Today, the former Borussia Dortmund man was unable to produce much for his team and his knack for finding himself in the right place at the right time seems to have evaporated from his game. Arsenal fans will be hoping that their star man’s new contract does not prove to be an albatross around the club’s neck in the same way that Mesut Özil’s has proven to be.
With each week, Arteta’s men fail to create anything of significance and are often relying on individual mistakes or even sparks of individual brilliance, such as Nicolas Pépé’s outstanding winning goal in the home win over Sheffield United a few weeks earlier.
With Thomas Partey, Granit Xhaka and Dani Ceballos, Arsenal have plenty of creative juices flowing in midfield, and yet Arteta’s tactics seem to stifle any and all creativity from the team. Özil’s exclusion looks all the more frustrating for Arsenal fans as they continue to waste the potential of their front three.
Alexandre Lacazette looked distinctly off the pace in the match and seemed unwilling to include himself in the team’s overall attacks. The Frenchman has a tendency to drop deep in order to collect the ball and to hold up the ball for attacks, but his indirectness on Sunday night proved to be more of a hindrance than a help for the home side.
Despite the team’s poor second-half showing, there are still signs of encouragement. But for Vardy’s header Arsenal continue to look fairly solid defensively, with new boy Gabriel Magalhães looking to be a very shrewd signing by the Arsenal recruitment team.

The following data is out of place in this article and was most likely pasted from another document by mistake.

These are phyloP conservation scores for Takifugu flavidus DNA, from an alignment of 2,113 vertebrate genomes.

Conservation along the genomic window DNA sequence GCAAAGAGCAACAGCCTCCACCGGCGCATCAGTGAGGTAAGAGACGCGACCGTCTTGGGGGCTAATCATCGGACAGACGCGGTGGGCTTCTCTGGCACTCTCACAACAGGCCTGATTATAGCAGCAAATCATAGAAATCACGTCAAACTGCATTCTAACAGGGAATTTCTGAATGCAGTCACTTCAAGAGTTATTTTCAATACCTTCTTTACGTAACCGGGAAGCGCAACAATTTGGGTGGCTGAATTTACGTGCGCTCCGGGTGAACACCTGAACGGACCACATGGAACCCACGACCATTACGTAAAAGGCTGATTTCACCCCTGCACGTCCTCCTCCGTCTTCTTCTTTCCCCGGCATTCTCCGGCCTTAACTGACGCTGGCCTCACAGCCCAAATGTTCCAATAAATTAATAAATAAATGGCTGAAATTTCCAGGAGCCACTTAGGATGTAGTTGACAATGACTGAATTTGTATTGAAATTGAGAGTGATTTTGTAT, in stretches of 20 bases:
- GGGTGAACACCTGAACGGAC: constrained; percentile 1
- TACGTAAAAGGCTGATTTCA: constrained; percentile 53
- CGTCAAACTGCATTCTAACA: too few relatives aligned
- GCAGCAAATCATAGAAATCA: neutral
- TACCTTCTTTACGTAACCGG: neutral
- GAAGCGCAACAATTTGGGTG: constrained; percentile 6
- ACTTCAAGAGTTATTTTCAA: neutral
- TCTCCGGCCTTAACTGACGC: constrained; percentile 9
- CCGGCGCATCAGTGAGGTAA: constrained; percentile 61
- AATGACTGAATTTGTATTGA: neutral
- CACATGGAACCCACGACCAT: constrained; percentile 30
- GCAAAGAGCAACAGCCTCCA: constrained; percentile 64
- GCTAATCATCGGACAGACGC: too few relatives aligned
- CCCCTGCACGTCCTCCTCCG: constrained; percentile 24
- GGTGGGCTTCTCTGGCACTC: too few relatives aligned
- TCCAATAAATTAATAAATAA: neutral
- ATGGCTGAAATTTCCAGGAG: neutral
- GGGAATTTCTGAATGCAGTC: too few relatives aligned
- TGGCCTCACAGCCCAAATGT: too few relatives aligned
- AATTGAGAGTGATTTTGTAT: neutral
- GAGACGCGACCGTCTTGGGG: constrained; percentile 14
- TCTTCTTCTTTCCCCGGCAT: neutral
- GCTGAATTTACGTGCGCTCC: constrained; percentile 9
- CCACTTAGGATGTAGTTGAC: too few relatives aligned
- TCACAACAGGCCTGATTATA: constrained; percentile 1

Though Magalhães is perhaps not as adept at pinging fifty-yard passes straight to an attacker’s feet as David Luiz may be, the Brazilian still has a good range of passing on him, is good in the air and is no slouch in the pace department either. If Mikel Arteta can take anything positive from today’s performance, it’s that Magalhães seems to be something of a gem.
Attention now turns to the visit of Dundalk FC in the Europa League on Thursday night, which will then be followed by a trip to Manchester to face Ole Gunnar Solskjær’s Manchester United at Old Trafford.
1.) Bernd Leno
2.) Héctor Bellerín
23.) David Luiz (Mustafi (49’)
6.) Gabriel Magalhães
3.) Kieran Tierney (Nketiah 81’)
8.) Dani Ceballos
18.) Thomas Partey
34.) Granit Xhaka
14.) Pierre-Emerick Aubameyang (c)
7.) Bukayo Saka (Pépé 65’)
9.) Alexandre Lacazette
13.) Rúnar Alex Rúnarsson
20.) Shkodran Mustafi
15.) Ainsley Maitland-Niles
25.) Mohamed Elneny
28.) Joe Willock
19.) Nicolas Pépé
30.) Eddie Nketiah
Leicester City team:
1.) Kasper Schmeichel
3.) Wesley Fofana
6.) Johnny Evans
28.) Christian Fuchs
27.) Timothy Castagne
8.) Youri Tielemans
24.) Nampalys Mendy
2.) James Justin
26.) Dennis Praet (Vardy 60’)
10.) James Maddison (Albrighton 85’)
15.) Harvey Barnes (Ünder 75’)
Leicester City bench:
12.) Danny Ward
5.) Wes Morgan
20.) Hamza Choudhury
11.) Marc Albrighton
19.) Cengiz Ünder
14.) Kelechi Iheanacho
9.) Jamie Vardy